A few other scenarios are listed in the dreaded terms and conditions, which admittedly I did not read before making my mistake of buying “trip protection.”

Expedia logo

Do Not Let Expedia’s Booking Language Intimidate You

At the core of this issue is a lack of respect for the user, the traveler. Expedia.com goes to great lengths to fool you into buying a $19 flight protection plan. They do this through not-so-subtle language and design:

Expedia protect your flight recommended

  1. Upon entering checkout, Expedia tells you that protecting your flight is “recommended.” Recommended for whom? And by whom? It doesn’t say.
  2. Then, in foreboding red letters, Expedia warns, “Avoid change fees. Protect your trip.” Protect my trip from what? It doesn’t say.
  3. There’s a deceptive link that reads, “3 reasons you might need travel protection.” Might is a curious word. More on this later.
  4. The website also puts words in the customer’s mouth if you say “no” to trip insurance: “I’m willing to risk my trip.” Sheesh.

If you do click “No” and try to opt out of the travel protection plan, Expedia.com displays a warning message: “Your trip is not protected.” And it prompts you to “reconsider.”

Expedia your trip is not protected warning

All of this is manipulation and intimidation. Expedia is not telling the whole story.

Before You Buy Expedia Insurance, Read the Terms and Conditions

At this point, you might be thinking that you want to be a more educated consumer about Expedia’s flight protection plan option. You might click on the blue link: “3 reasons you might need travel protection.”

Expedia 3 reasons you might need travel protection

These aren’t reasons you “might” need travel insurance. They’re basically the only three reasons you would need it, because if none of these three scenarios happen, you can kiss your refund goodbye.

And now we come to the terms and conditions — that tiny little blue link — “View terms, conditions, and plan sponsors” — which, of course, doesn’t even appear to the user, unless you actually click on “3 reasons you might need travel protection.”

The terms and conditions (3,500 words in all), to be fair, do explain the scenarios in which the travel protection plan will actually protect you. So yes, I should have read the fine print. But did I want to spend even more time researching T&Cs after having spent over an hour researching flights, hotels, and more? Not really.

To add further confusion if you do want to perform exhaustive research on travel insurance, Expedia offers at least four protection plans with nearly the same name:

  • Expedia Package Protection Plan
  • Expedia Vacation Waiver
  • Expedia Cancellation Plan
  • Expedia Total Protection Plan

Happy T&Cs reading!

Why I Opted for Expedia Flight Protection — and Regretted It

I was slated to go to a business conference for one client, and I had another client who was possibly going to be in that same city that same week. Thinking that I might need to adjust my flights pending my client’s plans, I bought Expedia’s $19 flight “protection” plan.

A couple weeks after I booked the flights, the work conference was rescheduled, so I needed to cancel my flights altogether. Time for my “flight protection insurance” to kick in, right?

Nope. This is where I learned that I would receive no refund, and almost no credits. My trip protection only would have protected me if I had had a death or illness in the family, or the aforementioned, very unlikely reasons.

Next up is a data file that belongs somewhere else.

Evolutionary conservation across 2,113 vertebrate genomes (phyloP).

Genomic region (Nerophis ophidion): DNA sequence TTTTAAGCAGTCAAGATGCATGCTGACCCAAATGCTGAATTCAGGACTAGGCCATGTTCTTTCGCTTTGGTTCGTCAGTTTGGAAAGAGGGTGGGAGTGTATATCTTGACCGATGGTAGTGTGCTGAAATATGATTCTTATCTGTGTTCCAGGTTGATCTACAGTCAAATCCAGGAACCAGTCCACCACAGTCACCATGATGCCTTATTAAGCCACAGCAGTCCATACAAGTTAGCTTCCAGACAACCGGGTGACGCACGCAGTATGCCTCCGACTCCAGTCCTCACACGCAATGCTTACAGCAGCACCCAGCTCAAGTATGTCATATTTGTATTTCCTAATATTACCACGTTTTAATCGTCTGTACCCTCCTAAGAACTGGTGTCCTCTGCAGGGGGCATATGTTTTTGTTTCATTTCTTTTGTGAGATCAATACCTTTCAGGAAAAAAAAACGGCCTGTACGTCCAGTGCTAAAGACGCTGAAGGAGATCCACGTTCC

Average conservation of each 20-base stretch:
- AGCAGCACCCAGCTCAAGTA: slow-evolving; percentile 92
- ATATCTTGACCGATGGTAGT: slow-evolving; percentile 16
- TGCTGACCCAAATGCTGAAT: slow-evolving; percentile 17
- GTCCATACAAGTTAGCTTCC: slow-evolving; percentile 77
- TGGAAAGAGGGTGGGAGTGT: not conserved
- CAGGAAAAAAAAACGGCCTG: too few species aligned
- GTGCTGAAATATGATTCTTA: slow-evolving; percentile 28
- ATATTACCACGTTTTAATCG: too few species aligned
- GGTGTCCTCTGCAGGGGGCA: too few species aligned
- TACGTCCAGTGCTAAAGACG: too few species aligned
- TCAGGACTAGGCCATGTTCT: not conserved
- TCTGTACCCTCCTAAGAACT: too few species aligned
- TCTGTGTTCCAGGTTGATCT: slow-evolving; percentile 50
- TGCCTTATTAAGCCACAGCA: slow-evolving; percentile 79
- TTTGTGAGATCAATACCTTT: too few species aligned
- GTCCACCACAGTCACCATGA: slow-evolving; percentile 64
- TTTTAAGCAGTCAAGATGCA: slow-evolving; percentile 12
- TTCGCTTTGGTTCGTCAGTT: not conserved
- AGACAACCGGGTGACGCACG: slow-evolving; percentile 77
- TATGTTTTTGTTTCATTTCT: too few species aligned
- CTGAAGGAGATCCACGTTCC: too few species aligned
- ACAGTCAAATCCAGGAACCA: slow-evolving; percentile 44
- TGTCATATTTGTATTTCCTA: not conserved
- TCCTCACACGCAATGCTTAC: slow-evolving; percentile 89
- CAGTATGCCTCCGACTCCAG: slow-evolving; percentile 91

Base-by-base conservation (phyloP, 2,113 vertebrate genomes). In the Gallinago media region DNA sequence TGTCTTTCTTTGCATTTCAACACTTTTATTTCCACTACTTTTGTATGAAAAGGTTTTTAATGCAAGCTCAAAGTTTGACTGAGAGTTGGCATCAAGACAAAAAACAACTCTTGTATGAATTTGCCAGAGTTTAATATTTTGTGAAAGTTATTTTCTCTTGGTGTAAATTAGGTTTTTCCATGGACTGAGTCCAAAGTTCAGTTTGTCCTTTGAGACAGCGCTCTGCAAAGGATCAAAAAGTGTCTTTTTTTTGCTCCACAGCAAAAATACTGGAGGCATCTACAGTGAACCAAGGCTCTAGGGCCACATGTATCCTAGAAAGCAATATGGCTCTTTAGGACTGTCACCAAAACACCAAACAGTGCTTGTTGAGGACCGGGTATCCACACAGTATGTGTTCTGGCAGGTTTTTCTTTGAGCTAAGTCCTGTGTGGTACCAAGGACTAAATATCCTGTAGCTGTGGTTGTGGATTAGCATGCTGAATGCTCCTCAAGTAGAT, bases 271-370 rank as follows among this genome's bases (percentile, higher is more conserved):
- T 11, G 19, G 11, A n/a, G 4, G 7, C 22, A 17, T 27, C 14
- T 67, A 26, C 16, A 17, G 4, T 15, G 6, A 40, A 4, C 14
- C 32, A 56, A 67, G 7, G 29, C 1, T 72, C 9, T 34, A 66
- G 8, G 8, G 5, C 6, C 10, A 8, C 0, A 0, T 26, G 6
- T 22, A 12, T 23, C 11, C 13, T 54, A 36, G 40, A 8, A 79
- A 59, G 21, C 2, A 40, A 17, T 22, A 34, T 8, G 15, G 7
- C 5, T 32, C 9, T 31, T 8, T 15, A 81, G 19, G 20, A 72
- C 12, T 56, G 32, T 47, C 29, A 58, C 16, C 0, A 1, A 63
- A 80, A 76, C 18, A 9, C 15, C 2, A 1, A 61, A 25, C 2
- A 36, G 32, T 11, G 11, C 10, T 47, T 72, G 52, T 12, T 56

I called Expedia to complain, but to no avail. Policy is policy, they said. I told them their website was deliberately misleading.

In the end, my $256 plane ticket turned into:

  • $200 down the drain due to a “reissue fee” from United Airlines (another gripe altogether)
  • $56 in credits to use toward a future reservation

To further annoy me, I will have to call Expedia to use my $56 United credit — I can’t simply apply it online. Another poor user experience.

Is Expedia’s Flight Protection Plan Worth it?

In the vast majority of circumstances, buying Expedia travel insurance is not worth it. If you do the math, the only way it’s worth it is if once every 10 trips, one of following events happens:

  • You get extremely sick.
  • You have a death in the family.
  • An act of god destroys your house.

Here’s the math. If you:

  • purchased trip protection ($19) on each of your next 10 trips, you’d spend $190. Guaranteed.
  • needed to change or cancel a flight (highly unlikely) from United, American, or Delta, you’d pay $200.

Need more advice? Here’s how you can try to avoid change fees or reissue fees moving forward: http://mashable.com/2016/01/28/change-fee-policies/

Top 6 Articles on Work Attitude and Relationships

Below are six of my favorite pieces on the web about:

  • becoming an effective leader
  • developing a good attitude at work
  • working smarter, not harder
  • working alone and identifying your own strengths
  • working with others and maximizing their strengths
  • dealing with difficult colleagues
  1. Above and Below the Line
  2. 7 Key Habits to Building Better Relationships
    How to really listen, how to maintain an even keel, and more tips that you can apply to your work or personal relationships.
  3. Radical Candor

    Why you're actually doing your team and your colleagues a disservice if you aren't providing regular, clear, healthy criticism — and how you can do this effectively.
  4. The 2 Points of Clarity that Will Make You So Much More Productive
    "Habit always beats willpower."
  5. The Nice Person's Guide To Providing Criticism
  6. How Successful People Handle Toxic People